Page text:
finished nine patch quilt block

So, if we wanted to re-size all the blocks, we’d have to subtract all the seam allowances first. Then we could re-size the units. And then we’d need to add back the seam allowances. Maybe one day I’ll take the time to do all that, but not at this point. It is a lot of work, and I have a long list of projects that I still want to make! Going back and adjusting old projects is not my favorite thing to do.

So instead, I’ve come up with two “cheat sheets” for how to turn these blocks into larger quilts. These are done with some rough math. So, while the sizing is perfect, the fabric requirements are not exact. If you buy the fabric listed in the fabric requirements, you should have plenty of fabric. Each 9-block mini quilt was made with five 1/3 yard cuts of fabric. So I used that same math – each nine blocks needs 1/3 yard of each of the five fabrics. However, you might be able to be more judicious with your cutting, and so you’ll likely have some fabric leftover at the end. You can always use this for backing or binding fabric if you like, or add it to your fabric stash.

If you scroll all the way down, you’ll find a link to download the PDF with both of these sizing documents.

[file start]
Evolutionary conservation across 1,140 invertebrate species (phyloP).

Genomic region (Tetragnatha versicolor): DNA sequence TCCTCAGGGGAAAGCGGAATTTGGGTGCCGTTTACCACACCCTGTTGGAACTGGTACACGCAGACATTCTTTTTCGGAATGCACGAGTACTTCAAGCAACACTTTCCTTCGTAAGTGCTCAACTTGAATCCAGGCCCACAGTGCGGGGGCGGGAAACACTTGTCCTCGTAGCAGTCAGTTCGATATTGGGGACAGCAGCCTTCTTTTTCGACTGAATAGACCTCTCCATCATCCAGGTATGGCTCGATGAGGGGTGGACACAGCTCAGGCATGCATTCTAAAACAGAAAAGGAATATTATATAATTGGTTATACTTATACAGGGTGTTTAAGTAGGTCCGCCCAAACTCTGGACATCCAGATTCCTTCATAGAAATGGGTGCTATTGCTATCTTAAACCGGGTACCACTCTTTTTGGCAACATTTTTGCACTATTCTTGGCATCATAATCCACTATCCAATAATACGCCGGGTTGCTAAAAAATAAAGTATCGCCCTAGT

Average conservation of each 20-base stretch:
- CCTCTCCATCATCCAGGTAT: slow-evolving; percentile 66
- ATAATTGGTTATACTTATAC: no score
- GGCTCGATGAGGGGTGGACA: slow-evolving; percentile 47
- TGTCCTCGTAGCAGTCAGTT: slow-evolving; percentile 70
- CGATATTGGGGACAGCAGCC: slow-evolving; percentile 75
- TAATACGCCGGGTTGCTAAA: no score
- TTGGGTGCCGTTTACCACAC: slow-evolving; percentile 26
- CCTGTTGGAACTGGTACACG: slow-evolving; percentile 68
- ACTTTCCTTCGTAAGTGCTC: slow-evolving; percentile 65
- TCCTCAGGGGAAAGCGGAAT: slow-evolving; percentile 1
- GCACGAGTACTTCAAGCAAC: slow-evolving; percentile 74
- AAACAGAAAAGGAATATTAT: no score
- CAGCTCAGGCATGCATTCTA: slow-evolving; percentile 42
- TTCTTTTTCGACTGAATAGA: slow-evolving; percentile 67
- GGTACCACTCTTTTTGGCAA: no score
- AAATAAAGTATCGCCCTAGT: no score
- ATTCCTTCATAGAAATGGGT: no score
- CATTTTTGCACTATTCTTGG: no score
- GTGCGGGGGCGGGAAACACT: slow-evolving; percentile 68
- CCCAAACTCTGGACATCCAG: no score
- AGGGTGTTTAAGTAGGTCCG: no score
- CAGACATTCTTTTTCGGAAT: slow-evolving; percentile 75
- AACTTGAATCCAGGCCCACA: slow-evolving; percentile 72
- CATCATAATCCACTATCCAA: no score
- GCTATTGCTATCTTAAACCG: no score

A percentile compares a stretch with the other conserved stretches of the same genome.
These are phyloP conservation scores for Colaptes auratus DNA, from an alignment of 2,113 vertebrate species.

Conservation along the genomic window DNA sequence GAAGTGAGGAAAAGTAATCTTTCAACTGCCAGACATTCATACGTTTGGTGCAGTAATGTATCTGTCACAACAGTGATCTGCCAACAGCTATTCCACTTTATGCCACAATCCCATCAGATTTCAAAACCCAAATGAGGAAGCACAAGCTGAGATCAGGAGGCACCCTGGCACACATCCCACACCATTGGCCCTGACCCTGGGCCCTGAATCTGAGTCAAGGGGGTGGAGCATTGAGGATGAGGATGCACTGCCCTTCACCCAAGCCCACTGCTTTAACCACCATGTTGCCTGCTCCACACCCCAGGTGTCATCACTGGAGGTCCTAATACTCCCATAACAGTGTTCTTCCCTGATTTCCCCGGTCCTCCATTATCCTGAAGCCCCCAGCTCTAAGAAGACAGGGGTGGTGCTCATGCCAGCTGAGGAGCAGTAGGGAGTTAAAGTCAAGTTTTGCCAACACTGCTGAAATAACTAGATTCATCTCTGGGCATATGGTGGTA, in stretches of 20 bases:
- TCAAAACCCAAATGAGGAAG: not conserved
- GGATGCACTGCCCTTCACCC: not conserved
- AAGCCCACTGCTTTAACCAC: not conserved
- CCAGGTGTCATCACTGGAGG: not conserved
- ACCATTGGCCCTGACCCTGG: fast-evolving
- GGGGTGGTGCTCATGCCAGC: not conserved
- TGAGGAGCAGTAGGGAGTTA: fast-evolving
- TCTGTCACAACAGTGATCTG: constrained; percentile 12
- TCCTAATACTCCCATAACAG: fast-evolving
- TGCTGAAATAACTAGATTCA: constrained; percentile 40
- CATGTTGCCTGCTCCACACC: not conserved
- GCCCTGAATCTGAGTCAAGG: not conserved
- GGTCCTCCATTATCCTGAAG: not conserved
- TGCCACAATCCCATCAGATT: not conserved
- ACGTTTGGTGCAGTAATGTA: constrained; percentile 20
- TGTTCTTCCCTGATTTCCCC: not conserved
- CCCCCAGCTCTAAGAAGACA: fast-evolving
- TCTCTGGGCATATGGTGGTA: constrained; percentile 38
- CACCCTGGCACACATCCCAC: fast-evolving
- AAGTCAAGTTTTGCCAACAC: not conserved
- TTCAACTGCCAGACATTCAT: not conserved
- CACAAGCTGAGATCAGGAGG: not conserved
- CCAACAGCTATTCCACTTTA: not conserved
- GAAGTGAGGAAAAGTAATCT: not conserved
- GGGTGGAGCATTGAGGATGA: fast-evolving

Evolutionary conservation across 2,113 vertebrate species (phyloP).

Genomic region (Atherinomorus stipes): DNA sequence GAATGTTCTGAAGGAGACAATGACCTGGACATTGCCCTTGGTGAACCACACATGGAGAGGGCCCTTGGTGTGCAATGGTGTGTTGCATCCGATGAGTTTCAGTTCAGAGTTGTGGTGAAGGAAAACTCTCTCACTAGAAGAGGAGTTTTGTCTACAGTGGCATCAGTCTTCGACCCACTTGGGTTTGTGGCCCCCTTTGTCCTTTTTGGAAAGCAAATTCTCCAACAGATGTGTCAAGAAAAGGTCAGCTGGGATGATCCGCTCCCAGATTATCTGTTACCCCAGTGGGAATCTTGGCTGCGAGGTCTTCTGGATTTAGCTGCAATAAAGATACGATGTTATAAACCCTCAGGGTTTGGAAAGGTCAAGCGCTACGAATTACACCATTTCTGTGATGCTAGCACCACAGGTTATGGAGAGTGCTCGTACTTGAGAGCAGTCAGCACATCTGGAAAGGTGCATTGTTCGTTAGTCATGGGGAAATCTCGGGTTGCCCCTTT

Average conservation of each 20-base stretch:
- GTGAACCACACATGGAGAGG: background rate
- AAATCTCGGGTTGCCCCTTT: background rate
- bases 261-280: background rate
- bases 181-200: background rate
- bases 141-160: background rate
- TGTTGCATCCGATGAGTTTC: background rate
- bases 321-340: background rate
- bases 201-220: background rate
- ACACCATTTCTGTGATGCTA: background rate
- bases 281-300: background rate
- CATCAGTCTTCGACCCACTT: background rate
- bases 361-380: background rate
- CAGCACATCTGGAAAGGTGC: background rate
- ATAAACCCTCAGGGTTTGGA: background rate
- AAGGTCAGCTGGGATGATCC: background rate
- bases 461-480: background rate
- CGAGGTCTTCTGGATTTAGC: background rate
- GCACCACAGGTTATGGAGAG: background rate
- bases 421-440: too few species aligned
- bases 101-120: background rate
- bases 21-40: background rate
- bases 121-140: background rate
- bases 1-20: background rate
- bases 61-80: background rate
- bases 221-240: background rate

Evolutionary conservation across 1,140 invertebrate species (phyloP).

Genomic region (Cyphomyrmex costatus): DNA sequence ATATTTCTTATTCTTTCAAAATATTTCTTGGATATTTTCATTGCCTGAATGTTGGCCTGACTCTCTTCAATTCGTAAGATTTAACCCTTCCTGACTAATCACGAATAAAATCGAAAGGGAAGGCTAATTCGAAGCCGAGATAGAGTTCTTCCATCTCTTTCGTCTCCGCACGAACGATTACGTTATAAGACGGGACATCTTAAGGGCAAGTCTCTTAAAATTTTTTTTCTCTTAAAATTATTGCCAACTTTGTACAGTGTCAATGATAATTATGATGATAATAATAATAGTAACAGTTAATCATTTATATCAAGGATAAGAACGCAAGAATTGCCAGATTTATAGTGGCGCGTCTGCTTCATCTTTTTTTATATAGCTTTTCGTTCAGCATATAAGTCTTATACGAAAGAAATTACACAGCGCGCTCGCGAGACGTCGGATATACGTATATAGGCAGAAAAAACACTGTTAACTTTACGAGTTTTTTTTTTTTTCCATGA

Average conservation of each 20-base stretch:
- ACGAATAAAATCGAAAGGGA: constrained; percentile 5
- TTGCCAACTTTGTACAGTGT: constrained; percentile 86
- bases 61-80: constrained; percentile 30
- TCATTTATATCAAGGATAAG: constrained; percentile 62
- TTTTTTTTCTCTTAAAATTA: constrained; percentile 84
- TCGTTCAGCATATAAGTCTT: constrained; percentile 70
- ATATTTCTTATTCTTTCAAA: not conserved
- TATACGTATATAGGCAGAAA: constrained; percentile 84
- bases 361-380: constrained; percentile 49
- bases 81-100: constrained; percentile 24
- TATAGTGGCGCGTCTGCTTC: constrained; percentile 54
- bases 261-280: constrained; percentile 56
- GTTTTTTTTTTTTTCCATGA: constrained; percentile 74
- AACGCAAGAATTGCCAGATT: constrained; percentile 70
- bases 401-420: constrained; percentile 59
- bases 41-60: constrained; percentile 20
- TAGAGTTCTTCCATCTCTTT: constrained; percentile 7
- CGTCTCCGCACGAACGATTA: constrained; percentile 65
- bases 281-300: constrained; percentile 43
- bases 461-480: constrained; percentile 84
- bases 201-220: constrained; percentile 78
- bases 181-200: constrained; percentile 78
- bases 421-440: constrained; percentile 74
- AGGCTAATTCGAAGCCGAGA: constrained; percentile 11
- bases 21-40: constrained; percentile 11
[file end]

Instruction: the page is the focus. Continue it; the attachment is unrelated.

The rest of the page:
This first cheat sheet shows you how many blocks you’ll need to make if you want to make a twin, full, queen, or king sized quilt without any sashing or borders. If you don’t cut the sashing and borders, you will have some extra fabric left over.

The second cheat sheet gives you the details for making blocks if you do want to add the sashing and a single border. You’d have to add all the horizontal sashing units between the blocks, and then piece together the vertical sashing units to stitch them between the rows. You’ll also need a few extra long sashing pieces to make up the length needed for those rows.

If you’d like to try out one of these larger quilts using the blocks from The Cricut Maker Block of the Week or The Cricut Maker Block of the Week the Sequel, then Click here to download the PDF cheat sheets that will help you with how many and how much fabric.

Square Dance with AGF Selva